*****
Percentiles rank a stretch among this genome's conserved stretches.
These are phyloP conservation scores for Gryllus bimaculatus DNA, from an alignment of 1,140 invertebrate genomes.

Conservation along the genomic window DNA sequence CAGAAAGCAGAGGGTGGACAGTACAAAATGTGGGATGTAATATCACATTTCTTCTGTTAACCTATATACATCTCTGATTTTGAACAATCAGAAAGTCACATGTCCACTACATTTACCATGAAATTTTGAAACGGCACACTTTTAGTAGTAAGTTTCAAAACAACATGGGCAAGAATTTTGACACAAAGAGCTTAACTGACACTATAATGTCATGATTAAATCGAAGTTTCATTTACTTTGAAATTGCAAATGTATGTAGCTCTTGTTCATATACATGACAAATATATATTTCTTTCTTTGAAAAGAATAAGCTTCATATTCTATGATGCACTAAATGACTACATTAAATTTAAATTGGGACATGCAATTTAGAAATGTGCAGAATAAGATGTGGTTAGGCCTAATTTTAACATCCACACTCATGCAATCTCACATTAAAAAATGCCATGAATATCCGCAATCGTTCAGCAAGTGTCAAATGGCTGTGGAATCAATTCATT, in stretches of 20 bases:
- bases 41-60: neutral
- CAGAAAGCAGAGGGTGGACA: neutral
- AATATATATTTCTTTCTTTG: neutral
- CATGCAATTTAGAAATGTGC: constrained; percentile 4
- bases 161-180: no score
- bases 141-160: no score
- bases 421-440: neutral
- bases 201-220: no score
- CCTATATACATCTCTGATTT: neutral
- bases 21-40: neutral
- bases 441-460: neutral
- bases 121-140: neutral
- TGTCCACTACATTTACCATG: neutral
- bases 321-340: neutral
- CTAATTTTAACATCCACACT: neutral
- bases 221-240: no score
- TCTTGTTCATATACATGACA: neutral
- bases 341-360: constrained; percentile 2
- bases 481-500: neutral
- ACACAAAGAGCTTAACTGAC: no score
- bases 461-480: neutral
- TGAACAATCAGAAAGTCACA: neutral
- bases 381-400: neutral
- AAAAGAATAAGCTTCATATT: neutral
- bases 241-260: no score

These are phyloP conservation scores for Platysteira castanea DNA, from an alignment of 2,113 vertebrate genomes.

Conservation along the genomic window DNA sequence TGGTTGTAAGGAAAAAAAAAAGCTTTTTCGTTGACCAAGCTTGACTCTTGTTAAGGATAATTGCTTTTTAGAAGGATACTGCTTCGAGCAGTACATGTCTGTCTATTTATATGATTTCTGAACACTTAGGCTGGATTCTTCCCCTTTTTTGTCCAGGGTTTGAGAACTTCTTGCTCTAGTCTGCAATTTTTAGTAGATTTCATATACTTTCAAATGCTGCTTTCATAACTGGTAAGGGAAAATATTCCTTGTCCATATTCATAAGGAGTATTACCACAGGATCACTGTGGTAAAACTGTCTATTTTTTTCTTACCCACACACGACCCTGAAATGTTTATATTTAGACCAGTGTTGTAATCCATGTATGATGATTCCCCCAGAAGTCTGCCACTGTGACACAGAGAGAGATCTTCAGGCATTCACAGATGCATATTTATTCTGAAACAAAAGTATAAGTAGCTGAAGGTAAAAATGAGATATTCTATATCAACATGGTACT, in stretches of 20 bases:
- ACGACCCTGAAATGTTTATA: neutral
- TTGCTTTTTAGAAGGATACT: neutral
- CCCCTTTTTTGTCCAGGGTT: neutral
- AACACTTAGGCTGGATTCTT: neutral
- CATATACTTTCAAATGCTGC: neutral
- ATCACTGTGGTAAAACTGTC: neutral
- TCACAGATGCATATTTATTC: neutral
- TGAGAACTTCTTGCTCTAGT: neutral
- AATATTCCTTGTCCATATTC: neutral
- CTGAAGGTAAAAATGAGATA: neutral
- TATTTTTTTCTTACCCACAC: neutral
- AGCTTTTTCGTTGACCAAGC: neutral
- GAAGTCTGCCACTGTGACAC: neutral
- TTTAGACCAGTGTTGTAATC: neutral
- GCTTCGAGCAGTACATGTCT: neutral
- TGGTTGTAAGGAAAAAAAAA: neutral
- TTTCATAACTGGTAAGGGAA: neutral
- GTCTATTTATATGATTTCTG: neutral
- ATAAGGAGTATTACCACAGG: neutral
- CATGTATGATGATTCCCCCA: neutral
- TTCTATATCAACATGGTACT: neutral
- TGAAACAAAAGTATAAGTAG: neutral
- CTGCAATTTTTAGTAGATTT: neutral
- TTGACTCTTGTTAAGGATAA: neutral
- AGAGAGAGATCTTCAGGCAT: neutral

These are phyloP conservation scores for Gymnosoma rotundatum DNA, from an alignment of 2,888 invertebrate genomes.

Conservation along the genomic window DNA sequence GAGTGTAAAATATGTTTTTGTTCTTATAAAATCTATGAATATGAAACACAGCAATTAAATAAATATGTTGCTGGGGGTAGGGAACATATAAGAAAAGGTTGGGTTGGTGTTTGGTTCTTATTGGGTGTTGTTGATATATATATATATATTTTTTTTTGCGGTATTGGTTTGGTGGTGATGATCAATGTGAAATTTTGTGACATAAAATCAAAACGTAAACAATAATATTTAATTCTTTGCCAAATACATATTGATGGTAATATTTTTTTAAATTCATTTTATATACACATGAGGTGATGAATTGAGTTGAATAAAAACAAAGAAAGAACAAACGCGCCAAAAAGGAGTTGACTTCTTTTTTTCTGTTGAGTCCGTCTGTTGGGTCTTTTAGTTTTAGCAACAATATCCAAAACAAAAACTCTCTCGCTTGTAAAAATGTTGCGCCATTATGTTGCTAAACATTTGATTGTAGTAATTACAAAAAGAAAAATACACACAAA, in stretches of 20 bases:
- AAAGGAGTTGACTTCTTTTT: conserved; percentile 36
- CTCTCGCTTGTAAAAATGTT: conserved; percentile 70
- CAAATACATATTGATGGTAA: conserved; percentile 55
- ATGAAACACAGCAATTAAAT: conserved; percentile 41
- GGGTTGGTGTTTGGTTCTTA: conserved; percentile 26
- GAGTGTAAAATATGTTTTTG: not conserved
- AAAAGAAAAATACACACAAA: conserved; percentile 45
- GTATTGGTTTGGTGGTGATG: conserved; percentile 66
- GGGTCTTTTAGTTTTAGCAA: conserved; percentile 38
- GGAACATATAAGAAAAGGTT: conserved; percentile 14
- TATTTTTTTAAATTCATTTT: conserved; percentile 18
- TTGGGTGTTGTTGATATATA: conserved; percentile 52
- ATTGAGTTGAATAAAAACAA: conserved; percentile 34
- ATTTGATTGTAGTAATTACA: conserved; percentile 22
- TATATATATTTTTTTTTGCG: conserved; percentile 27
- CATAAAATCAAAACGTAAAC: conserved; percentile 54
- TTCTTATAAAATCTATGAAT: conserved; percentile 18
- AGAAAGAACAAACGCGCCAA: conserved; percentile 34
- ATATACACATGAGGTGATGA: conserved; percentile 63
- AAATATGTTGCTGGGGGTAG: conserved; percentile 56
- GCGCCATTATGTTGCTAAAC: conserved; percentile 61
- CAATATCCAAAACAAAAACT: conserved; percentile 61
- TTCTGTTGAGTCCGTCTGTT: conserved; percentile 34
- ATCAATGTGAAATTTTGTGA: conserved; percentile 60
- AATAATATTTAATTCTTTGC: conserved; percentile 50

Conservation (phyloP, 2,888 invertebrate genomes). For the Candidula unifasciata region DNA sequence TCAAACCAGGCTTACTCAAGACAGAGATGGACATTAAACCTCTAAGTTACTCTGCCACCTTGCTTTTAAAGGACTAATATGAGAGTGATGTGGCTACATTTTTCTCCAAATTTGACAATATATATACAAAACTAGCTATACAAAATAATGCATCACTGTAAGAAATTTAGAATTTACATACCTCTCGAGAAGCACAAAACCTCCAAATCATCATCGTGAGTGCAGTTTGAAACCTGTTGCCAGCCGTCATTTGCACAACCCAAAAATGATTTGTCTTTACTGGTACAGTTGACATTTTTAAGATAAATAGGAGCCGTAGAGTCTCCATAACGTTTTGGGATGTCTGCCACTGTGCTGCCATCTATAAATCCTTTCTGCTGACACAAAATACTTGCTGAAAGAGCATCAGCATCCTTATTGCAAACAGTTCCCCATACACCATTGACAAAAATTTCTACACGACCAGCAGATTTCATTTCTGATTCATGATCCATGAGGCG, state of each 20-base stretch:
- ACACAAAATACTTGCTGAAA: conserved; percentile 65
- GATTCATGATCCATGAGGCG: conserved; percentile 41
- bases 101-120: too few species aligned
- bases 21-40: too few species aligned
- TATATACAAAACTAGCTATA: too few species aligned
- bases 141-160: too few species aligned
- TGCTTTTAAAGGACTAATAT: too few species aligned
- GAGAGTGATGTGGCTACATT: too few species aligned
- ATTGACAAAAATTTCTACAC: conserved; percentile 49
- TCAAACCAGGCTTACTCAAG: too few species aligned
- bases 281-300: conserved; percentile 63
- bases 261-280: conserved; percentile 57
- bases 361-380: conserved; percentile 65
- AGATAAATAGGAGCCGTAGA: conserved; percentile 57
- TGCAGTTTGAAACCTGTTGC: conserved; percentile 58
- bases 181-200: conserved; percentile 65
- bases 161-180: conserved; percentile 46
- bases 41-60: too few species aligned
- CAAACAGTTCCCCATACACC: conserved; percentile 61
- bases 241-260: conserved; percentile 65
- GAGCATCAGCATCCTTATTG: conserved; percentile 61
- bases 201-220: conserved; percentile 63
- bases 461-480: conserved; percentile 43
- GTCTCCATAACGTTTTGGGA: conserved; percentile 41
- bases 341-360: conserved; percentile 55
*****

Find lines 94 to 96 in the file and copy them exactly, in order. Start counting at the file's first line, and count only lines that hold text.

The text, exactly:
- bases 281-300: conserved; percentile 63
- bases 261-280: conserved; percentile 57
- bases 361-380: conserved; percentile 65